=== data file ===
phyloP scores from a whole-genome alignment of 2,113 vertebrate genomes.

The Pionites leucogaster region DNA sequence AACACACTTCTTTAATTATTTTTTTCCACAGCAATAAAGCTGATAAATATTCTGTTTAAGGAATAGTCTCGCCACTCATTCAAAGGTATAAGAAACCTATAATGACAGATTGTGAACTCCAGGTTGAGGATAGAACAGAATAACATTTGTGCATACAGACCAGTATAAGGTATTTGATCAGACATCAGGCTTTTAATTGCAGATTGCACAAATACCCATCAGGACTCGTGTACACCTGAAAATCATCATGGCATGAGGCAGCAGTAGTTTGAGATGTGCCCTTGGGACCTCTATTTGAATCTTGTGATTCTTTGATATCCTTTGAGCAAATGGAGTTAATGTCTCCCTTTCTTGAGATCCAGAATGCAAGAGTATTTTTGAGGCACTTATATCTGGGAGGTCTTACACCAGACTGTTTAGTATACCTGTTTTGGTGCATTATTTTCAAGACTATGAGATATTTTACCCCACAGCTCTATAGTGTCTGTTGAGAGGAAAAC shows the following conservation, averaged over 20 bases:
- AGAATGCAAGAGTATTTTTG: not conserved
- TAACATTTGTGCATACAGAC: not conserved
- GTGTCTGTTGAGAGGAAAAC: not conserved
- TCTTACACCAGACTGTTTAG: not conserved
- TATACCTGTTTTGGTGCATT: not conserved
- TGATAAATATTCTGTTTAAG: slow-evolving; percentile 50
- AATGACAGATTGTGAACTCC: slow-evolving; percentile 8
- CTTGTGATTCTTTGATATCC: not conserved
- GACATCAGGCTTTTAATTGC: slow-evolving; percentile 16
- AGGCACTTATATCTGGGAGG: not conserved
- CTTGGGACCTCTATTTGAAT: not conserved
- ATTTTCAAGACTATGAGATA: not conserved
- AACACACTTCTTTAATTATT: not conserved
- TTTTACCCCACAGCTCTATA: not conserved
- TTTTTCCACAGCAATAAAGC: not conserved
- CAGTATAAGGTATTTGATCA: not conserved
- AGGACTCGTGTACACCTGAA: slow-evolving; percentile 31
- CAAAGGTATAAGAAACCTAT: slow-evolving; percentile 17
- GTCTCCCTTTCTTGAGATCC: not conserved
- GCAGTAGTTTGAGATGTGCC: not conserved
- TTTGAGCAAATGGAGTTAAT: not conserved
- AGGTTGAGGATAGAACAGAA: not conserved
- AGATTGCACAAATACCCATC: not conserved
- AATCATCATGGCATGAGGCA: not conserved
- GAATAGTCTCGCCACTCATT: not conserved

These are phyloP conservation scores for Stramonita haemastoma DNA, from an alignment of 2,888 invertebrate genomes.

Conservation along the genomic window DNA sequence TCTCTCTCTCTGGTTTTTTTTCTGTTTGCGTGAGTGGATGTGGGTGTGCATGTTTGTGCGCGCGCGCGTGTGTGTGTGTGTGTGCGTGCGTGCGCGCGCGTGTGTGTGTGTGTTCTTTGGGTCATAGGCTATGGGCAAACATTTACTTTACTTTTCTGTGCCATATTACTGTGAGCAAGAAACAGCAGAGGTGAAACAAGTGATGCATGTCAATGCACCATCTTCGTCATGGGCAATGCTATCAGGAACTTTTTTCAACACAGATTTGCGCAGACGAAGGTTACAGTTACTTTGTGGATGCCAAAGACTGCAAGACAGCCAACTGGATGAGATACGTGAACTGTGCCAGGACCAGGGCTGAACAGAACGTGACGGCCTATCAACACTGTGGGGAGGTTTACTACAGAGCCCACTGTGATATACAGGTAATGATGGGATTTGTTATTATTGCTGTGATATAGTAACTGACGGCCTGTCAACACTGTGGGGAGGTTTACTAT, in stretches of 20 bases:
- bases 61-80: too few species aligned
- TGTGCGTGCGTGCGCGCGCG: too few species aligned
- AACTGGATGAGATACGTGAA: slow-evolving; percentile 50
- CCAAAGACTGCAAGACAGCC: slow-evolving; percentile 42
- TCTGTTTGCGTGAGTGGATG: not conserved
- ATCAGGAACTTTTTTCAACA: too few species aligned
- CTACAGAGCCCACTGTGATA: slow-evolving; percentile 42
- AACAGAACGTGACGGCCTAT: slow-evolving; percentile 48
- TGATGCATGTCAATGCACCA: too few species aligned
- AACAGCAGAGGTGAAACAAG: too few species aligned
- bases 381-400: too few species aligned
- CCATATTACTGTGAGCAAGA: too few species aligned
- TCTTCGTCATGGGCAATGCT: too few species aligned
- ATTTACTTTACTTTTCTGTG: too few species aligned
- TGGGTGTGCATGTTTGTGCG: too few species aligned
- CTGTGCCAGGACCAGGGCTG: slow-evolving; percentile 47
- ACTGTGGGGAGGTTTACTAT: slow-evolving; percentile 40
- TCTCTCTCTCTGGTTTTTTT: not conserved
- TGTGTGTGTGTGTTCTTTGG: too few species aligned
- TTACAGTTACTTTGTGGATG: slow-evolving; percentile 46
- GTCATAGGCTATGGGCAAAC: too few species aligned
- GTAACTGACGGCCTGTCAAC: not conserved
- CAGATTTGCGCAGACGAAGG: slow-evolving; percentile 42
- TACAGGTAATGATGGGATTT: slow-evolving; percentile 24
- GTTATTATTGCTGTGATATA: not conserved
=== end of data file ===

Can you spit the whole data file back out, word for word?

phyloP scores from a whole-genome alignment of 2,113 vertebrate genomes.

The Pionites leucogaster region DNA sequence AACACACTTCTTTAATTATTTTTTTCCACAGCAATAAAGCTGATAAATATTCTGTTTAAGGAATAGTCTCGCCACTCATTCAAAGGTATAAGAAACCTATAATGACAGATTGTGAACTCCAGGTTGAGGATAGAACAGAATAACATTTGTGCATACAGACCAGTATAAGGTATTTGATCAGACATCAGGCTTTTAATTGCAGATTGCACAAATACCCATCAGGACTCGTGTACACCTGAAAATCATCATGGCATGAGGCAGCAGTAGTTTGAGATGTGCCCTTGGGACCTCTATTTGAATCTTGTGATTCTTTGATATCCTTTGAGCAAATGGAGTTAATGTCTCCCTTTCTTGAGATCCAGAATGCAAGAGTATTTTTGAGGCACTTATATCTGGGAGGTCTTACACCAGACTGTTTAGTATACCTGTTTTGGTGCATTATTTTCAAGACTATGAGATATTTTACCCCACAGCTCTATAGTGTCTGTTGAGAGGAAAAC shows the following conservation, averaged over 20 bases:
- AGAATGCAAGAGTATTTTTG: not conserved
- TAACATTTGTGCATACAGAC: not conserved
- GTGTCTGTTGAGAGGAAAAC: not conserved
- TCTTACACCAGACTGTTTAG: not conserved
- TATACCTGTTTTGGTGCATT: not conserved
- TGATAAATATTCTGTTTAAG: slow-evolving; percentile 50
- AATGACAGATTGTGAACTCC: slow-evolving; percentile 8
- CTTGTGATTCTTTGATATCC: not conserved
- GACATCAGGCTTTTAATTGC: slow-evolving; percentile 16
- AGGCACTTATATCTGGGAGG: not conserved
- CTTGGGACCTCTATTTGAAT: not conserved
- ATTTTCAAGACTATGAGATA: not conserved
- AACACACTTCTTTAATTATT: not conserved
- TTTTACCCCACAGCTCTATA: not conserved
- TTTTTCCACAGCAATAAAGC: not conserved
- CAGTATAAGGTATTTGATCA: not conserved
- AGGACTCGTGTACACCTGAA: slow-evolving; percentile 31
- CAAAGGTATAAGAAACCTAT: slow-evolving; percentile 17
- GTCTCCCTTTCTTGAGATCC: not conserved
- GCAGTAGTTTGAGATGTGCC: not conserved
- TTTGAGCAAATGGAGTTAAT: not conserved
- AGGTTGAGGATAGAACAGAA: not conserved
- AGATTGCACAAATACCCATC: not conserved
- AATCATCATGGCATGAGGCA: not conserved
- GAATAGTCTCGCCACTCATT: not conserved

These are phyloP conservation scores for Stramonita haemastoma DNA, from an alignment of 2,888 invertebrate genomes.

Conservation along the genomic window DNA sequence TCTCTCTCTCTGGTTTTTTTTCTGTTTGCGTGAGTGGATGTGGGTGTGCATGTTTGTGCGCGCGCGCGTGTGTGTGTGTGTGTGCGTGCGTGCGCGCGCGTGTGTGTGTGTGTTCTTTGGGTCATAGGCTATGGGCAAACATTTACTTTACTTTTCTGTGCCATATTACTGTGAGCAAGAAACAGCAGAGGTGAAACAAGTGATGCATGTCAATGCACCATCTTCGTCATGGGCAATGCTATCAGGAACTTTTTTCAACACAGATTTGCGCAGACGAAGGTTACAGTTACTTTGTGGATGCCAAAGACTGCAAGACAGCCAACTGGATGAGATACGTGAACTGTGCCAGGACCAGGGCTGAACAGAACGTGACGGCCTATCAACACTGTGGGGAGGTTTACTACAGAGCCCACTGTGATATACAGGTAATGATGGGATTTGTTATTATTGCTGTGATATAGTAACTGACGGCCTGTCAACACTGTGGGGAGGTTTACTAT, in stretches of 20 bases:
- bases 61-80: too few species aligned
- TGTGCGTGCGTGCGCGCGCG: too few species aligned
- AACTGGATGAGATACGTGAA: slow-evolving; percentile 50
- CCAAAGACTGCAAGACAGCC: slow-evolving; percentile 42
- TCTGTTTGCGTGAGTGGATG: not conserved
- ATCAGGAACTTTTTTCAACA: too few species aligned
- CTACAGAGCCCACTGTGATA: slow-evolving; percentile 42
- AACAGAACGTGACGGCCTAT: slow-evolving; percentile 48
- TGATGCATGTCAATGCACCA: too few species aligned
- AACAGCAGAGGTGAAACAAG: too few species aligned
- bases 381-400: too few species aligned
- CCATATTACTGTGAGCAAGA: too few species aligned
- TCTTCGTCATGGGCAATGCT: too few species aligned
- ATTTACTTTACTTTTCTGTG: too few species aligned
- TGGGTGTGCATGTTTGTGCG: too few species aligned
- CTGTGCCAGGACCAGGGCTG: slow-evolving; percentile 47
- ACTGTGGGGAGGTTTACTAT: slow-evolving; percentile 40
- TCTCTCTCTCTGGTTTTTTT: not conserved
- TGTGTGTGTGTGTTCTTTGG: too few species aligned
- TTACAGTTACTTTGTGGATG: slow-evolving; percentile 46
- GTCATAGGCTATGGGCAAAC: too few species aligned
- GTAACTGACGGCCTGTCAAC: not conserved
- CAGATTTGCGCAGACGAAGG: slow-evolving; percentile 42
- TACAGGTAATGATGGGATTT: slow-evolving; percentile 24
- GTTATTATTGCTGTGATATA: not conserved